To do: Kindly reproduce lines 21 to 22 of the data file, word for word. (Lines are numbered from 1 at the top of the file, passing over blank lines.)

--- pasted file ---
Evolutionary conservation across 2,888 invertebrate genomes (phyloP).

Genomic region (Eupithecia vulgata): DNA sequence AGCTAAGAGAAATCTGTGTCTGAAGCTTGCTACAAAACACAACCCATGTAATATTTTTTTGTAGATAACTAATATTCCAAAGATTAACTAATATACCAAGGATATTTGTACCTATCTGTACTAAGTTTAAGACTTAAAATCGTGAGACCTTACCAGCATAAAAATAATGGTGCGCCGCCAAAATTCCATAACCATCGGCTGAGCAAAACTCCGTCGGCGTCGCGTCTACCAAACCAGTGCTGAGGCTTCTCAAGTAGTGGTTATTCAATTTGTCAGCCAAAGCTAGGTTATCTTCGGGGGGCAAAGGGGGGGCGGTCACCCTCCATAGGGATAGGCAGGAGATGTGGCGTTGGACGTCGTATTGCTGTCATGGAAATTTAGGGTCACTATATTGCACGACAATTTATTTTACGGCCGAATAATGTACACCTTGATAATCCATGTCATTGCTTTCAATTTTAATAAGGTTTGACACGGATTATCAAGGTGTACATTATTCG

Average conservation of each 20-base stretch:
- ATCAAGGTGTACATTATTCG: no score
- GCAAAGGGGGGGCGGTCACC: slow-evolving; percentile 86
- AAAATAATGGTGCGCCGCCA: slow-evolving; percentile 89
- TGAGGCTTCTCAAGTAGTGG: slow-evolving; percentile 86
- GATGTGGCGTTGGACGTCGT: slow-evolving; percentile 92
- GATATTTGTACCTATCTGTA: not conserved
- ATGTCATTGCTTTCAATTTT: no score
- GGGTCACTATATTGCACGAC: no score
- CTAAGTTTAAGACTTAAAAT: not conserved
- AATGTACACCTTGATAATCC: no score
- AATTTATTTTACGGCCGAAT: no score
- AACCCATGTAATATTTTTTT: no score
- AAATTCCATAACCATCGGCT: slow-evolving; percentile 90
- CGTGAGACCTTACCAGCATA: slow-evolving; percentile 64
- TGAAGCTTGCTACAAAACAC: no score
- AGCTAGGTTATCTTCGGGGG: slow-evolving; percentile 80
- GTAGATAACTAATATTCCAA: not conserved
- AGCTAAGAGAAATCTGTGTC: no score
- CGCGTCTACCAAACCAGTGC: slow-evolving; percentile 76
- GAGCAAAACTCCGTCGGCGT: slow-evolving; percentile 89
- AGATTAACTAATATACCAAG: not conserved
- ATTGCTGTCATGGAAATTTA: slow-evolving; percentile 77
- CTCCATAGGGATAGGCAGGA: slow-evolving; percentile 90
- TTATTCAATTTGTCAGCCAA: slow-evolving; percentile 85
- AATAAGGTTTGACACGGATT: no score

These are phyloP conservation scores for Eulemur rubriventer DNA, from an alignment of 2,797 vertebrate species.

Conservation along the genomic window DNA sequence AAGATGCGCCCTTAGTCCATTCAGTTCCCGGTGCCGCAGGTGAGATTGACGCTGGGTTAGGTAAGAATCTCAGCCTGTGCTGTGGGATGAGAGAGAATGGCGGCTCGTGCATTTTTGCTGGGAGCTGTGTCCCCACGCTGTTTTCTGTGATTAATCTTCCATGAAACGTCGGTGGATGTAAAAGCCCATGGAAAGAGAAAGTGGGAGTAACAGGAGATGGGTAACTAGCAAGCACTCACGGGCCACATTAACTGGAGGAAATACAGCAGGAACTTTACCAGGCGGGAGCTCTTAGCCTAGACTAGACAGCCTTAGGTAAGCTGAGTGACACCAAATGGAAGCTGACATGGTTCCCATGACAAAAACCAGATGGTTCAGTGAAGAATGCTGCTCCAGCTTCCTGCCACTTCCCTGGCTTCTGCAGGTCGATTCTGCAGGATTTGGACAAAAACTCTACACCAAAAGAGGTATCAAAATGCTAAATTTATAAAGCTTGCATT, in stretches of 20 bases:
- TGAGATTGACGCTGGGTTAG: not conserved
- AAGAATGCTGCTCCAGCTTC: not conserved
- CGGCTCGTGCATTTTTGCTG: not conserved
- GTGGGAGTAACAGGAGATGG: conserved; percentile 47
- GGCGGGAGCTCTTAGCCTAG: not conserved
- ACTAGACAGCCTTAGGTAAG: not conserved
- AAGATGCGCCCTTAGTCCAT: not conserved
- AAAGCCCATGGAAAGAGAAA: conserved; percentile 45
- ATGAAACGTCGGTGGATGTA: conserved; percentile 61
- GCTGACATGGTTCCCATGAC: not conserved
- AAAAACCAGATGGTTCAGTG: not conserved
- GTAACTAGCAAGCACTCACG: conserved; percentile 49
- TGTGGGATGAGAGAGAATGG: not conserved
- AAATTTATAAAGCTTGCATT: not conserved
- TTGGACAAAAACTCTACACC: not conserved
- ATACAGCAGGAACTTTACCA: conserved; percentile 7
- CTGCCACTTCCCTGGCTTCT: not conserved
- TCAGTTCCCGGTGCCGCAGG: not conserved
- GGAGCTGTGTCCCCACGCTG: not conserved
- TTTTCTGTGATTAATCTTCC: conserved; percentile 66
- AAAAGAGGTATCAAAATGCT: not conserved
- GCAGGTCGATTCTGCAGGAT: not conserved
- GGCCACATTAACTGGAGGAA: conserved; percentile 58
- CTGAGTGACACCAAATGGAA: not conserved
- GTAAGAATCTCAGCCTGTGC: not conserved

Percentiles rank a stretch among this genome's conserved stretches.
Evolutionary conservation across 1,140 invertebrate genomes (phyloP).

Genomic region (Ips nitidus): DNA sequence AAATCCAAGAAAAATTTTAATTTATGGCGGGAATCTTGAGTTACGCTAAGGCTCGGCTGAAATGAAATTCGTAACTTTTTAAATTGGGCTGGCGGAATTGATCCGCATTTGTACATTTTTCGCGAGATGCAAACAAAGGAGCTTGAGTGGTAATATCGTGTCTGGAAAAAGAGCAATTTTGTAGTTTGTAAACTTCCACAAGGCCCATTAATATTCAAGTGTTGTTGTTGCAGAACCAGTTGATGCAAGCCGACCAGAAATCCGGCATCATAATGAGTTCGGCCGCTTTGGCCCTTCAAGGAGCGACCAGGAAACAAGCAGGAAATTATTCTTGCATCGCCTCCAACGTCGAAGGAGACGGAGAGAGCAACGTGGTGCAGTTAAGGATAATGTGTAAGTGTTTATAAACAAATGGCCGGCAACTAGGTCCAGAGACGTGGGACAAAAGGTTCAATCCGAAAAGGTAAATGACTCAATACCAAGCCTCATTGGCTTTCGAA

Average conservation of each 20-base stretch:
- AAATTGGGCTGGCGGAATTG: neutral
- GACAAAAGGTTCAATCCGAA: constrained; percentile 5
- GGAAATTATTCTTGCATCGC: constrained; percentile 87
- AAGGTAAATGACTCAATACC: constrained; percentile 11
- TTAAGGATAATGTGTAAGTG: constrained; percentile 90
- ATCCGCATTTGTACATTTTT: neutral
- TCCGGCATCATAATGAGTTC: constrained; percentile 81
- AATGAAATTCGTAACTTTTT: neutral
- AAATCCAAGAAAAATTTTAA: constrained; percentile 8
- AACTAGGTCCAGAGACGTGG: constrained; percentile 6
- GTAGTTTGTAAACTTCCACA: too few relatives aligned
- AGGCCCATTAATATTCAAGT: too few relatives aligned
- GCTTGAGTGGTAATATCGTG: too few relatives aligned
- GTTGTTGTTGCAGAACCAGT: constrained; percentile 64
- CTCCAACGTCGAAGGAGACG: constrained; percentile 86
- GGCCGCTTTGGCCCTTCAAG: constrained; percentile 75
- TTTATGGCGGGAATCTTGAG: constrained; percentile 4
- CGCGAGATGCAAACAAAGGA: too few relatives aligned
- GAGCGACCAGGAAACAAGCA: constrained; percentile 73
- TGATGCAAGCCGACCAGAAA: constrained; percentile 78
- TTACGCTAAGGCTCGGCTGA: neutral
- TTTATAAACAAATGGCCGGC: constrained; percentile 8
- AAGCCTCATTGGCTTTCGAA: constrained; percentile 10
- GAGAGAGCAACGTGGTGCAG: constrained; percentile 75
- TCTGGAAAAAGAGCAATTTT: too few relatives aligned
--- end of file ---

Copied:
- AGCTAAGAGAAATCTGTGTC: no score
- CGCGTCTACCAAACCAGTGC: slow-evolving; percentile 76